The best outcomes come from margin negative surgical resection with no residual microscopic disease (R0). There is current debate at the true definition of R1 resection as either no microscopic tumor cells at the resection margin or if tumor cells are less than 1 mm from the resection margin. It has been found that the 5-year survival rate has been improved in patients with greater than 1 mm of clearance as compared to those with less than 1 mm. Margins with 0 mm, less than 1 mm, or greater than 1 mm had 5-year survival rates at 16.3, 12.4, and 27.6%, respectively [17]. There is no benefit to performing a surgical resection if gross tumor (R2 resection) will be the result as the prognosis is similar to patients with non-operative management [18].

Pancreatic surgery should involve high-volume surgeons with the expertise in pancreatic resection. Decisions regarding the management of pancreatic cancer patients require a multidisciplinary team. The location of the tumor and extent of disease will dictate the surgical approaches. Pancreatic head and uncinate tumors require pancreaticoduodenectomy (Whipple procedure) with reconstruction of the pancreas, bile duct, and stomach. If possible, the aim is to preserve the pylorus to limit bile acid reflux and gastric emptying. Tumors that exist in the body and tail of the pancreas will typically require a left-sided surgical resection, distal pancreatectomy, and splenectomy. Borderline resectable and locally advanced cancers may also require venous and/or arterial reconstruction at the time of surgical resection of the pancreatic cancer.

2.3 Chemotherapy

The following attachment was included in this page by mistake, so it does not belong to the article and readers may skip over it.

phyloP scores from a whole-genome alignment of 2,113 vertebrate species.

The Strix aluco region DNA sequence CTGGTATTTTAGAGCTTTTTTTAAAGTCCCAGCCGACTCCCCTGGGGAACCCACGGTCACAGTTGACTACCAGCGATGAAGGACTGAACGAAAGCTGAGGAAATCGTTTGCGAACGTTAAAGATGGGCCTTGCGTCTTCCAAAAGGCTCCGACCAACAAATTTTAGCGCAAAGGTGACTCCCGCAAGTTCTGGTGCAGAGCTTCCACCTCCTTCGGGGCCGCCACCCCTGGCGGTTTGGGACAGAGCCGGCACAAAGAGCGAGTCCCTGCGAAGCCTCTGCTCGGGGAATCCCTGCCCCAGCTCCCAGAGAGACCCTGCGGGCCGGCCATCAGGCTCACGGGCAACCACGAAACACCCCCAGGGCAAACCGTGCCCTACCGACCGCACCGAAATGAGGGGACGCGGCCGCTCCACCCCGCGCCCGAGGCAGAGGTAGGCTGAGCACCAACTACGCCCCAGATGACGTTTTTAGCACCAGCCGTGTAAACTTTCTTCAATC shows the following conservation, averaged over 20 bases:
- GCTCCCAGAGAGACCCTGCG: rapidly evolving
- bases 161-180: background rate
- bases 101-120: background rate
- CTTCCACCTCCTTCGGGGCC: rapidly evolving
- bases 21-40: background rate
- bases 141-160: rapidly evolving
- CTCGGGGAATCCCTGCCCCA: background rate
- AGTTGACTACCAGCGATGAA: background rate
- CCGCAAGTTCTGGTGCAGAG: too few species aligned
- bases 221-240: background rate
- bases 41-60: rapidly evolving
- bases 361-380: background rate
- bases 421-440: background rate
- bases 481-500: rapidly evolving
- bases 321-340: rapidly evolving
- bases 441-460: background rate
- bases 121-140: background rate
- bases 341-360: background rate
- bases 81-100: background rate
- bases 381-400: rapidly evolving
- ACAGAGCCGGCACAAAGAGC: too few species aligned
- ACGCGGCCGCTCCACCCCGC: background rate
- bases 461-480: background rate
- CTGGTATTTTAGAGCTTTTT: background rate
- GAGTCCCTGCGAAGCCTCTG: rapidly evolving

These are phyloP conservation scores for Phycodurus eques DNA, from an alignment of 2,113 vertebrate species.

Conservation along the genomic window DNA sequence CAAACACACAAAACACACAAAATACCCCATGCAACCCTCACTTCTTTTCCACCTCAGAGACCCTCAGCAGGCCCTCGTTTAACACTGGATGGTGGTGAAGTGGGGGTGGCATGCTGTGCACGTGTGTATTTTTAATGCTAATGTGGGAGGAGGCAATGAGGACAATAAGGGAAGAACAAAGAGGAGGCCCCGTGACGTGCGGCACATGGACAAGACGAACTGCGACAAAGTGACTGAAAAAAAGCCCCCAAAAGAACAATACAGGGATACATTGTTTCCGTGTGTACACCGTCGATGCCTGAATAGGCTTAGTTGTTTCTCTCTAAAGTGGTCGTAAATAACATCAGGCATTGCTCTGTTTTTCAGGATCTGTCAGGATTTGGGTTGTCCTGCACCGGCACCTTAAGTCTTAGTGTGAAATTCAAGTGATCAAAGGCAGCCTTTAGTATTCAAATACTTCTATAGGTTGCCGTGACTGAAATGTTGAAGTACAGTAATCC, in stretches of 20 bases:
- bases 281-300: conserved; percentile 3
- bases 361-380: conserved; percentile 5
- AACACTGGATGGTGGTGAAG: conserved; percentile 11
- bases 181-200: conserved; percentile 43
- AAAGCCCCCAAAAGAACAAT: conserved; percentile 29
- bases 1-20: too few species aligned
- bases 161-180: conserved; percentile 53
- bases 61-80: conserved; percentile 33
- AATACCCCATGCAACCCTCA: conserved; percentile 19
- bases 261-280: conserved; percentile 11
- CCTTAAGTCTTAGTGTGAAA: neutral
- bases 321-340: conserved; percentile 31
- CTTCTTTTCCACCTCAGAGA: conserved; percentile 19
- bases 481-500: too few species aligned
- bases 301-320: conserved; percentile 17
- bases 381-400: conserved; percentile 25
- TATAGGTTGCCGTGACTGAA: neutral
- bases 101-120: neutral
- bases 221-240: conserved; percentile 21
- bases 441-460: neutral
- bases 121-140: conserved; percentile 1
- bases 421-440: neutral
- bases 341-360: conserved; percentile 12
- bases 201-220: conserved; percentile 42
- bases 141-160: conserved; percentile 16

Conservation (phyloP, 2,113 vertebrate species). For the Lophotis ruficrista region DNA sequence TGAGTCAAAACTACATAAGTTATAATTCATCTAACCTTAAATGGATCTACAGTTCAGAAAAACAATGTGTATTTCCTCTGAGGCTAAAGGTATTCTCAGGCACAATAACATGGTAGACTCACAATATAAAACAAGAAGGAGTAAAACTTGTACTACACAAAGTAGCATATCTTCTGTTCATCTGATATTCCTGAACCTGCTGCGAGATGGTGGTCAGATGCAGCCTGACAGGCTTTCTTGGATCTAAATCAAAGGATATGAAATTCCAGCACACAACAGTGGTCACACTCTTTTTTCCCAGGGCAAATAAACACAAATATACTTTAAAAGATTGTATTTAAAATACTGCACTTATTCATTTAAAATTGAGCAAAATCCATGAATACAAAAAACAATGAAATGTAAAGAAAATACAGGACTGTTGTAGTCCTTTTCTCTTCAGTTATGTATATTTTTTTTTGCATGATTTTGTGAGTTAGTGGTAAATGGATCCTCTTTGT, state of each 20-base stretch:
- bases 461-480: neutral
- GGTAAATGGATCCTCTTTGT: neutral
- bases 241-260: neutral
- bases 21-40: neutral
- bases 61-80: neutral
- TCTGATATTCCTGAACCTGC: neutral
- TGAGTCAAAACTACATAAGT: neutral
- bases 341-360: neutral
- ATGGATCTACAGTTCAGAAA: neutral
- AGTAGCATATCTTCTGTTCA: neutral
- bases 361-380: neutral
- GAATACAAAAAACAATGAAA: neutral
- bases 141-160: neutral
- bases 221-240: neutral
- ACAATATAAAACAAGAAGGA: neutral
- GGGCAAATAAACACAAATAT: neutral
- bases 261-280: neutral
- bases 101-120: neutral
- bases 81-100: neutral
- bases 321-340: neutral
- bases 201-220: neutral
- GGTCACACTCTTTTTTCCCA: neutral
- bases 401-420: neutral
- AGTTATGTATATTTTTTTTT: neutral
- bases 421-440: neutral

In patients with pancreatic cancer, the overall survival has improved due to systemic chemotherapy and combination therapies. It is still standard treatment to perform upfront surgical resection for resectable pancreatic cancer followed by adjuvant chemotherapy. However, there has been a shift toward upfront neoadjuvant chemotherapy in order to select out patients with latent metastatic disease or to downstage borderline and locally advanced cancers.

The ESPAC-1 (European Study Group for Pancreatic Cancer) showed that there was improvement in overall survival using surgery plus adjuvant 5-fluorouracil (5-FU) plus folinic acid (FA). This three-tracked trial compared patients treated with chemotherapy alone, surgical resection alone, or chemotherapy plus radiation therapy. The highest 5-year survival was seen in the chemotherapy arm 21% as compared to surgery alone 8% and chemoradiation 11%. This revealed the only significant survival benefit was with adjuvant chemotherapy [19].

The Charite Onkologie study (CONKO-001) from 2007 compared adjuvant gemcitabine therapy to observation in patients undergoing surgical resection of pancreatic cancer. In the treatment arm, patients received 6 cycles of adjuvant gemcitabine. Patients treated with adjuvant gemcitabine vs. surgery alone had statistically significant increased median overall survival of 22.8 months and 5-year survival of 21% compared to 20.2 months and 5-year survival of 9%. Gemcitabine also significantly delayed the development of recurrent disease as compared to observation alone [20].

The ESPAC-3 was a large randomized controlled trial which compared adjuvant 5-FU plus leucovorin or gemcitabine in patients who underwent RO or R1 resection of pancreatic cancer. This was initially a three-arm study comparing 5-FU plus leucovorin, gemcitabine, and observation; however, once the results of the ESPAC-1 were available, the observation arm was closed. Results of ESPAC-1, ESPAC-1 plus, and ESPAC-3 in subset analysis of 5-FU/FA vs. observation confirmed that adjuvant 5-FU/FA had superior overall survival as compared to observation after surgical resection. The 5 year survival for 5-FU/FA was 24% compared to observation which was 14% [21].

ESPAC-3 has enrolled 1088 patients and they were followed for over 6.5 years. Median survival for gemcitabine arm was 23.6 months while 5FU/leucovorin arm was 23 months [22]. This had shown that adjuvant gemcitabine had similar survival but less toxicity as compared to 5FU. At this point, there were now two different adjuvant treatment options for resected pancreatic cancer.